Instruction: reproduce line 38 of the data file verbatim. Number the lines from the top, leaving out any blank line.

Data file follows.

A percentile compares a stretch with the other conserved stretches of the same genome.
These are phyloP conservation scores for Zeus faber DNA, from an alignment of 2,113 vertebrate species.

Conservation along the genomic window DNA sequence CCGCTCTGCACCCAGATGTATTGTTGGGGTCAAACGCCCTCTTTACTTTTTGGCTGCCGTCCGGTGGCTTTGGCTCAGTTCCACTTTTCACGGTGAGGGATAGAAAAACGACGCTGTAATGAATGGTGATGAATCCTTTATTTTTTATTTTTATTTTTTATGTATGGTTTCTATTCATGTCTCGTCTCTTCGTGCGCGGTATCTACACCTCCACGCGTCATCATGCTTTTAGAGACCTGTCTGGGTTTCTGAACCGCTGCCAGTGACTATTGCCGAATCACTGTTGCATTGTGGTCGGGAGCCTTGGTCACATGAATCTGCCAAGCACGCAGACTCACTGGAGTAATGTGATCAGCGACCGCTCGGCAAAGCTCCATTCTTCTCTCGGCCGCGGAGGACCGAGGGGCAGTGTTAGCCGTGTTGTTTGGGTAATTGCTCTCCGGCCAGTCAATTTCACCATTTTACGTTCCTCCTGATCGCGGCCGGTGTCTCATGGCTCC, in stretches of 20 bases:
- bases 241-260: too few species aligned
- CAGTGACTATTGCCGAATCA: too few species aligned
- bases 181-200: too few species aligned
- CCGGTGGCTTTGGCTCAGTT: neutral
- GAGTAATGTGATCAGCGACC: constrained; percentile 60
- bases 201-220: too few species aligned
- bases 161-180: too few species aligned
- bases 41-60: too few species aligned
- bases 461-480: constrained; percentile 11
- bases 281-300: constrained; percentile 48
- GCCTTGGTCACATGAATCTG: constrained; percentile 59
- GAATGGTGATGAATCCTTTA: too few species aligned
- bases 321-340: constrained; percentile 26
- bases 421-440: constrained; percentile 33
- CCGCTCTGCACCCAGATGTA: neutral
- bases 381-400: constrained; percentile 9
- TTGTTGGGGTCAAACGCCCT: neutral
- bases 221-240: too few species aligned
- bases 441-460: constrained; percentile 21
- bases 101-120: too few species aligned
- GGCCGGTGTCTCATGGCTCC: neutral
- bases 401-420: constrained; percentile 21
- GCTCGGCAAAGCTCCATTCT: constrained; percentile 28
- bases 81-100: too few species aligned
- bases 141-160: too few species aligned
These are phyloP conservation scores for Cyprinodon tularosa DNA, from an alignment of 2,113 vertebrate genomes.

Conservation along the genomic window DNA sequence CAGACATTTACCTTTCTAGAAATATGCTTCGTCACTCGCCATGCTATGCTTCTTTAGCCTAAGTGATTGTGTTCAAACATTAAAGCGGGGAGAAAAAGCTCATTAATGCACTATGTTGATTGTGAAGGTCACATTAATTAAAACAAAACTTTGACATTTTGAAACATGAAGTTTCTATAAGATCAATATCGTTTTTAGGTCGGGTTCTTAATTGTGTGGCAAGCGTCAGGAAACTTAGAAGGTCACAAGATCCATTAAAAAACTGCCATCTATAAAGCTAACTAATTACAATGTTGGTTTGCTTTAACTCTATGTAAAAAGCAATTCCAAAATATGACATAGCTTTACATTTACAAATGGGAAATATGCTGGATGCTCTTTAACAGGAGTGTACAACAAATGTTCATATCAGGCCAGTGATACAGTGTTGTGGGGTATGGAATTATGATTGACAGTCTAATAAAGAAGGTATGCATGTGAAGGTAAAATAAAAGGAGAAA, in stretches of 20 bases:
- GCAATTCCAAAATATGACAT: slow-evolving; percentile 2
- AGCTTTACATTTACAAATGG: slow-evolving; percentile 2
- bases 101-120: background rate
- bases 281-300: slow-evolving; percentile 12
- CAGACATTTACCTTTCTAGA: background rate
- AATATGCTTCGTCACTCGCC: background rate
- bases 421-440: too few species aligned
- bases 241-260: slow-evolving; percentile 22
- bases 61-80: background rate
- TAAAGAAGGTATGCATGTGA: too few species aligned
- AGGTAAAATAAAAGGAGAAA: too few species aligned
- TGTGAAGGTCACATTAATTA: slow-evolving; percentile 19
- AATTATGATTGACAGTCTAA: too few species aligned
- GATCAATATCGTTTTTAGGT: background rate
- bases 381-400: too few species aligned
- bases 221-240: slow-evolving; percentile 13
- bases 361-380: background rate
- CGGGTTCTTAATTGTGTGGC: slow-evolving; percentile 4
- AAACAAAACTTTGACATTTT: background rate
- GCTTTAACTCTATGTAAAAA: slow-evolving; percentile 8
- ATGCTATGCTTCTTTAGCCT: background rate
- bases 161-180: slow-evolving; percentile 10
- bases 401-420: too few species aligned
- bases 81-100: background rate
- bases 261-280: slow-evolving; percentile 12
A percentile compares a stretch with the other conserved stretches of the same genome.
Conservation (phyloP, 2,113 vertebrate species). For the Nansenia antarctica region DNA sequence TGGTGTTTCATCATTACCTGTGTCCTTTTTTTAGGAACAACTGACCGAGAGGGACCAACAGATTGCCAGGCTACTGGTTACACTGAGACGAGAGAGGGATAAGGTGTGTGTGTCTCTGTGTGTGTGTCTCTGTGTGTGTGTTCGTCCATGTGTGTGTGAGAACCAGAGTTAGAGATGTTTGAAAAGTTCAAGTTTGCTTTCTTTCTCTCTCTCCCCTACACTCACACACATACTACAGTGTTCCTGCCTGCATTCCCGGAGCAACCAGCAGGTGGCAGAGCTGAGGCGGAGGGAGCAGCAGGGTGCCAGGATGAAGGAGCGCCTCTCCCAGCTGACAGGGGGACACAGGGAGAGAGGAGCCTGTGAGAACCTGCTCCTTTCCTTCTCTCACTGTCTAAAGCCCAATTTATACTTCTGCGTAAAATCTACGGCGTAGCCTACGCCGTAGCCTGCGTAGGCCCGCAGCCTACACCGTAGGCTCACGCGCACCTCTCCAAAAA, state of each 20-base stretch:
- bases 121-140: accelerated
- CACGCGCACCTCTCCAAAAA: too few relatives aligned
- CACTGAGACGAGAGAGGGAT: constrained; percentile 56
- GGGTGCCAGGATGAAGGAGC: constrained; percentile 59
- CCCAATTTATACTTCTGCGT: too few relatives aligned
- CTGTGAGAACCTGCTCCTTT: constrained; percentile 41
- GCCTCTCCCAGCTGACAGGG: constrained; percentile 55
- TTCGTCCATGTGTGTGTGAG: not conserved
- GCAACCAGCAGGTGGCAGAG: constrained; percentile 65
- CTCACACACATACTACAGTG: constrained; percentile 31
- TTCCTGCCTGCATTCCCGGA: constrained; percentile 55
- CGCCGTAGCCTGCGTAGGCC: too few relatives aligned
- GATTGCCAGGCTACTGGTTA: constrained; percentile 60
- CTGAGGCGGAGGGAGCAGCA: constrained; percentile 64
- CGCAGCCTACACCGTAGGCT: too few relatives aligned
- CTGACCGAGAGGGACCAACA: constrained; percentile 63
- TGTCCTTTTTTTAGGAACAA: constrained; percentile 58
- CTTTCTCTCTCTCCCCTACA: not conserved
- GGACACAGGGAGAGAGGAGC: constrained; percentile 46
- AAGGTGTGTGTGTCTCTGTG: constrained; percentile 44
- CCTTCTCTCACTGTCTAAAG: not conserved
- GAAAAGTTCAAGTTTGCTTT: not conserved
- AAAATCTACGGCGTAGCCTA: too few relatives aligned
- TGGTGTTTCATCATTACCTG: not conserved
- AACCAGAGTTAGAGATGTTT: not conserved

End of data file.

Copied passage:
- bases 241-260: slow-evolving; percentile 22